Harper Lee's To Kill A Mockingbird

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Harper Lee's To Kill A Mockingbird

The United States has been dealing with the issue of racism ever since Columbus landed on Plymouth Rock. The Indians were the first to endure harsh racism in this country. Pilgrims moving west ran them off their land wiping out many tribes and destroying many resources in their path. However, when many think of racism today, the issue of blacks and whites is the first to come to mind. African Americans have come a long way in today’s society as compared to the society their ancestors had to overcome. But just as far as we have come, there is still a long way we must go. Harper Lee, author of To Kill A Mockingbird, clearly depicts racism and what it was like in the nineteen-thirties through the trial of Tom Robinson and the only white man that supports him, Atticus Finch. The whole town of Mycomb becomes overwhelmed by a crime that a poor, “white trash” young woman named Mayella Ewell, accuses Tom Robinson, a black field laborer, of committing. This is very similar to the case of the Scottsboro Boys where nine black men were also wrongfully accused of a crime only because of the color of their skin. The fictional story, To Kill A Mockingbird, seems to depict actual events that happened throughout the nineteen-thirties in the south, during a time when whites dominated the legal system and blacks had no rights.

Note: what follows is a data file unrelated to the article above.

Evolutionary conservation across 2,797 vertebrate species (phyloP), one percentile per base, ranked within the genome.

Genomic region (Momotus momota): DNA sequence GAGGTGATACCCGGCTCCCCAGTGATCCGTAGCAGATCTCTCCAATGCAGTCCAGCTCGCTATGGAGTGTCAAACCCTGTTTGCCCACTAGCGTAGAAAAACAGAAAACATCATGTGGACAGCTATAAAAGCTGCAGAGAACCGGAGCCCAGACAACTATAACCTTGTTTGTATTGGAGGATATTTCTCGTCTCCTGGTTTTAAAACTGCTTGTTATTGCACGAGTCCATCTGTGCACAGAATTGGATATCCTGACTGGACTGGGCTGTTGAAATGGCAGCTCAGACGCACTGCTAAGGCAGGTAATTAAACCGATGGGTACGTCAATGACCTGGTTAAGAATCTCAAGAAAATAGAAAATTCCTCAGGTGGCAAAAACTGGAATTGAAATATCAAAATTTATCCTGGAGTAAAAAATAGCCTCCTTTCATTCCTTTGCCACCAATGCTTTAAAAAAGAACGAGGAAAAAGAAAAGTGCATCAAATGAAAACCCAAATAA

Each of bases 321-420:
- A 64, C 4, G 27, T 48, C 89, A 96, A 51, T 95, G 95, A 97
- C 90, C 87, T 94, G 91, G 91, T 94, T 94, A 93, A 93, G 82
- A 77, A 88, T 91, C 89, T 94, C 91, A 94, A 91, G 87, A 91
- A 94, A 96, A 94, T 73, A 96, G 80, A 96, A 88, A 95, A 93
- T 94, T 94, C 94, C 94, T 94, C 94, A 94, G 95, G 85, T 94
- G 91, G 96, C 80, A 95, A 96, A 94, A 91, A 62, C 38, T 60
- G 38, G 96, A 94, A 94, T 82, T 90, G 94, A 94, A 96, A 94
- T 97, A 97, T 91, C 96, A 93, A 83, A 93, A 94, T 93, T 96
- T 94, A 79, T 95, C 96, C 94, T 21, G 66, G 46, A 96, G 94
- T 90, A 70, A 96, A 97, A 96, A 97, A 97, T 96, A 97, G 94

The nineteen-thirties was a time of great hardship for many Americans in the south and around the country. The great depression was in full effect and was especially hard on those Americans who were involved in agriculture. The south played host to a higher degree of segregation than any other region of the country at this time. Many states and cities reinforced segregat...

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...as usually taken care of outside of the courtroom, left dangling from a tree or beaten to death by angry mobs. “White Justice,” was the only thing that mattered to the white southerners during the nineteen-thirties. And that was the only thing that the blacks would get.

Works Cited

Braziel, Jana. History of Lynching in the United States. Chicago: University of Illinois

Press, 1992.

Lee, Harper. To Kill A Mockingbird. New York: Warner Books, 1982.

Linder, Douglas. The Trials of “The Scottsboro Boys.”


Martin Luther King, Jr., National Historic Site Interpretive Staff. “Jim Crow” Laws.”

January 5, 1998. http://www.nps.gov/malu/documents/jim_crow_laws.htm.

Stewart E. Tolnay and E.M. Beck, A Festival of Violence: An Analysis of Southern

Lynchings, 1882-1930.

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